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What is triathlon going to look like post-pandemic?

Now is the time to focus on what can be done and less on what we shouldn't be doing

Photo by: Kevin Mackinnon

“Better to light a single candle than to curse the darkness.”

William L. Watkinson  1907

When the New York Yankees played the Major League Baseball defending champions, the Washington Nationals, in the opening game of the 2020 major league baseball season, there weren’t any fans in the stadium. The game was televised and had record viewership – over four million fans tuned in, making it the most-watched opening-day baseball game ever. The players got paid. The owners made money. While the league has had hiccups with COVID-19 outbreaks, there was a baseball season.

When the pandemic first hit, the mainstream sport industry shifted into high gear.  They asked themselves, “What do we need to do to make sure none of us miss a pay cheque?” And they had a hungry fan base spurring them into action.

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But around the world, endurance events are being cancelled. While some smaller events may take place, for the most part triathlon has been cancelled in 2020. Our sport doesn’t have the lobbying power, the spectators or the money behind it that sports like baseball or hockey possess. We also have challenges those other sports aren’t burdened with. While they have five, nine or twelve players a side taking the field or court, we have thousands crowding into rolling start corrals, waiting up to an hour to get in the water. Large groups of people gathering to sweat and breathe heavily together is not a good idea at the moment.

But the pandemic won’t last forever and, while COVID may be with us for a very long time, treatments, vaccines and expanding knowledge about the illness will eventually get us to a place where racing will be possible again. What will the sport look like when that time arrives? And, more importantly, what should be done between now and then to ensure it’s in a healthy state when it does?

Right now a lot of people out there are quite happy to tell us all what we should not be doing. The list is stark: don’t train in groups; shut the pools down; cancel races.  Effectively the message is that we should stop what we’re doing and be afraid. As is so often the case, it’s folks with jobs telling those without that they’ll need to make more sacrifices. Even when they’re right, it’s a hard buy in.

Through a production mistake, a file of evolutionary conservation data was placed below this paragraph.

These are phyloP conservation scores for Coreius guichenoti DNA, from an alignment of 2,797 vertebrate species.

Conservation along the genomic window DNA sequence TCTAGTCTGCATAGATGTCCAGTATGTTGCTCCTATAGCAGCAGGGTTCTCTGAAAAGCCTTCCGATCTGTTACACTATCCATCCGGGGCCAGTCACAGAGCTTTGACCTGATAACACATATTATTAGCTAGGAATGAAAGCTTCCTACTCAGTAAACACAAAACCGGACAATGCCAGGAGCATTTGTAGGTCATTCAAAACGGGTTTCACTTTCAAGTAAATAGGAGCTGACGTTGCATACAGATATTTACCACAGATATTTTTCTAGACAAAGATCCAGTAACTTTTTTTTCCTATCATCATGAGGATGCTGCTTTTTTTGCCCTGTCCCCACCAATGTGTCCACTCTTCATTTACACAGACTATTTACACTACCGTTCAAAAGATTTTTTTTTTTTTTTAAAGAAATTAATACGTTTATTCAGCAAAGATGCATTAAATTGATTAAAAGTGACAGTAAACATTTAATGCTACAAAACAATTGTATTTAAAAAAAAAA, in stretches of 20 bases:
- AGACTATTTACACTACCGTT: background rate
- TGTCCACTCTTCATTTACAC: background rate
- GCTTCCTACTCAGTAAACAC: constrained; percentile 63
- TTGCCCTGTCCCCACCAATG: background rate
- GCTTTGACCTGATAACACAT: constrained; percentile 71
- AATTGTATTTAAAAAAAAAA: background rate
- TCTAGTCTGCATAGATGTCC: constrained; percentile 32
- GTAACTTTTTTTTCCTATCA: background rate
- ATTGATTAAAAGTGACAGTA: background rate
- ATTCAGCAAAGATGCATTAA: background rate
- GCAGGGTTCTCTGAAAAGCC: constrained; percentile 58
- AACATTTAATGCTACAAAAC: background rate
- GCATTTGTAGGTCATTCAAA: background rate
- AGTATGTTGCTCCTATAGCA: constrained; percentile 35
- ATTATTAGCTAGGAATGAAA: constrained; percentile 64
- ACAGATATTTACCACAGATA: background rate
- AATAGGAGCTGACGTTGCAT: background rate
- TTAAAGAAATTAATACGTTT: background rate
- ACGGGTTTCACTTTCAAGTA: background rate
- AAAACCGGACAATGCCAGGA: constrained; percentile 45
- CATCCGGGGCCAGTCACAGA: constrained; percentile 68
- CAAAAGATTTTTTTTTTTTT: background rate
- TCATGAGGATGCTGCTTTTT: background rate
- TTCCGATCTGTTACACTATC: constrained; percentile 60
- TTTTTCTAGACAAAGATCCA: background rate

Tamara Jewett enjoys an open water swim this past summer. Photo: Kevin Mackinnon

For some the pandemic has had little to no negative affect on their athletic life. These are the process-oriented athletes who like to train alone and care little about racing. They’re missing the pool, but are just as happy swimming in open water for as long as they’re able. And, while this group is sizable, they make up the minority of the athletes who keep the industry thriving. Most of that group need something to train for.  To keep those athletes in the sport we need to find things for them to focus on to relieve their competitive urges. It is likely, at least in the short term, that in order for that to happen we’ll have to go through a reset of sorts. A return to the grassroots with “events” being organized by local coaches and clubs.

“We’ll meet this Sunday at the lake at 8 o’clock – here’s the route.”

Once you’ve taken part in the spectacle and pageantry of an iconic Ironman race, taking part in a sprint event where you have to lock your bike in the trunk of your car before you start running so no one steals it might seem a little anti-climatic, but there’s no better way to get in touch with the roots of the sport. We start small, but we start, and we evolve as the experts let us know it’s safe to do so.

I’ve had endless conversations, taken part in Zoom town halls, read numerous forums and the themes are the same – lots of talk about rules and liability, and very little about rebuilding and growth.